A slight difference is that GPS is ‘one-way’. The satellites continually broadcast signals. But the system doesn’t even know whether a device is receiving them or not. RTT infrastructure responds to a request from a mobile device. So the access point knows that a device is ‘scanning’. But the protocol ensures that it can’t know the identity of the device.
This is a big change for the access point providers. Previously, locating devices from WiFi signals was only possible using signal strengths. And this can be done at the access point. In fact when trying to locate iOS devices, it can only be done at the access point. So manufacturers like Cisco and Aruba provide indoor location systems that can locate mobile devices.
The nature of the WiFi RTT makes it very difficult for manufacturers to retain control. If they wish to allow a licensed mobile device to receive signals, they can’t then prevent another unlicensed device from receiving signals. 802.11mc insists that privacy is paramount, and the AP can’t know the identity of the device making a request.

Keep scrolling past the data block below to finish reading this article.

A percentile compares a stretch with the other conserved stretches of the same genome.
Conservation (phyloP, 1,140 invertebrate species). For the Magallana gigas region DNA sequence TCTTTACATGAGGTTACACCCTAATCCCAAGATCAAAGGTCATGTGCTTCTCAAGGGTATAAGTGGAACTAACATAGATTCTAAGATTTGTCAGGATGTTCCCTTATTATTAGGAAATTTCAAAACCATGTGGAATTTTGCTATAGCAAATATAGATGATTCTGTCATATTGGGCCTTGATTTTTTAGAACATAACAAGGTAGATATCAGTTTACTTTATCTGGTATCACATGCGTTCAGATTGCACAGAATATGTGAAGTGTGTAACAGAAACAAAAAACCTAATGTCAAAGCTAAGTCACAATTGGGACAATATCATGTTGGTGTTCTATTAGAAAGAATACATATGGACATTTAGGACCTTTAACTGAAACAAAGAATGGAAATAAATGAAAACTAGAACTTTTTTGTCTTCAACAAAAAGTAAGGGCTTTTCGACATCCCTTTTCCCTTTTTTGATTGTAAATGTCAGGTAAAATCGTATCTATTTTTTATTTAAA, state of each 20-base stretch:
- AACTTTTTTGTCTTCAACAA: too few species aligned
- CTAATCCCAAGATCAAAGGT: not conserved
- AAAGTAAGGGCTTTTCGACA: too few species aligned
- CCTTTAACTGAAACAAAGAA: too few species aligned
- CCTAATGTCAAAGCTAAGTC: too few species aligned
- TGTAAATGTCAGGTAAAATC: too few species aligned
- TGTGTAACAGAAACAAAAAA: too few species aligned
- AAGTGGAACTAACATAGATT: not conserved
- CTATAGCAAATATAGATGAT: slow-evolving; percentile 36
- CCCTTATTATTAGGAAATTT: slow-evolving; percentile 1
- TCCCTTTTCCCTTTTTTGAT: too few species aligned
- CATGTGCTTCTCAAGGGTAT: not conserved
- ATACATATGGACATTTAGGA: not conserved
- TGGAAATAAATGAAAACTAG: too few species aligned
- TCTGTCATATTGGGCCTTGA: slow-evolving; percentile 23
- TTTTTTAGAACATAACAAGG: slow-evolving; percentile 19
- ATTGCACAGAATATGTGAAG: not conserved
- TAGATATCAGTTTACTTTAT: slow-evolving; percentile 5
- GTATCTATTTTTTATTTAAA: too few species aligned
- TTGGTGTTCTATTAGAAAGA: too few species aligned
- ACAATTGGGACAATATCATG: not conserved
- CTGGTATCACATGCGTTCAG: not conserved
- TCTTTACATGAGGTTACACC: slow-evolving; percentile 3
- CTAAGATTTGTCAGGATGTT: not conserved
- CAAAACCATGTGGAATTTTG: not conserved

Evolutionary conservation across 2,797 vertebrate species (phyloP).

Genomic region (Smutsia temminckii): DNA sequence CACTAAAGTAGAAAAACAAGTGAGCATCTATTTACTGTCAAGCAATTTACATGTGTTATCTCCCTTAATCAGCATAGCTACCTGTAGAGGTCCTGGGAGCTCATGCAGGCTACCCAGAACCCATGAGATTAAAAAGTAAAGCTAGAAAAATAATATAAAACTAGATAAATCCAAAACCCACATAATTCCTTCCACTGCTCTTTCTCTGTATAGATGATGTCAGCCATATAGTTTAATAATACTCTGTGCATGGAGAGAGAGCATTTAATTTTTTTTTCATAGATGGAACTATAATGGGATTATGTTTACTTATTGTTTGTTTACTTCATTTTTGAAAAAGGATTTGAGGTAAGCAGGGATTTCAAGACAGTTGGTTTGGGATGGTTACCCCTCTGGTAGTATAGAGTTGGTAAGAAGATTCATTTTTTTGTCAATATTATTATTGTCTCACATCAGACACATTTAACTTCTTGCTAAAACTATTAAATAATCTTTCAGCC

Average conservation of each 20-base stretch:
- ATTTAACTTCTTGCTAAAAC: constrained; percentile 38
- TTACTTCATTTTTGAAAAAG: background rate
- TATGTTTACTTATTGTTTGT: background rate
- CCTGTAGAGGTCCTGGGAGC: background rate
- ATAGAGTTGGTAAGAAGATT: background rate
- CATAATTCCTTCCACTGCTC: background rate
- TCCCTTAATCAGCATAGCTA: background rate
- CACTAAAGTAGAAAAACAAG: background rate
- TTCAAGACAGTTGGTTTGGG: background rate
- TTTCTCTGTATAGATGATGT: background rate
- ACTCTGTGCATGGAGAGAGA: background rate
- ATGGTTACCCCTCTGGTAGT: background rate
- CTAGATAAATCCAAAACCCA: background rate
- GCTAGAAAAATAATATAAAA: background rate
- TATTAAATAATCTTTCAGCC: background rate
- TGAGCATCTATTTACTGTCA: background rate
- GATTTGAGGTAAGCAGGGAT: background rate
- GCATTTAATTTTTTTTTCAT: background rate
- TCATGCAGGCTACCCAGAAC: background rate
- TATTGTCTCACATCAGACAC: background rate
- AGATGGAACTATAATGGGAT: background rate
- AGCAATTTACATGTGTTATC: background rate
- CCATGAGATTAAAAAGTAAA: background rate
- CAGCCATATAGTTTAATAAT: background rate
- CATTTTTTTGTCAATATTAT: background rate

Maybe they will accept that they can’t monetise downstream services delivered using RTT, so will charge a premium for switching on the signals.
However, competitive pressure will put a relatively low ceiling on the possible premium they can charge. There are already sub $200 access points on the market from niche providers that implement WiFi RTT. They may not offer all the infrastructure features of Cisco and Aruba equipment. But it does make it unlikely the big players could charge more than $200 per access point to switch on WiFi RTT signals. If they do, they’d make the option of installing a second access point just for WiFi RTT in each location look attractive.
Maybe the market leaders will play the role of knowing access point positions. Just as the GPS system needs to make public the satellites’ location at any time, the hardware providers could use their existing network infrastructure management tools to store, update and publish access point locations. And they could do this commercially. That would put them in competition with Google, who want to own the big cloud database of access point locations, because their maps, their search and Android apps will work better.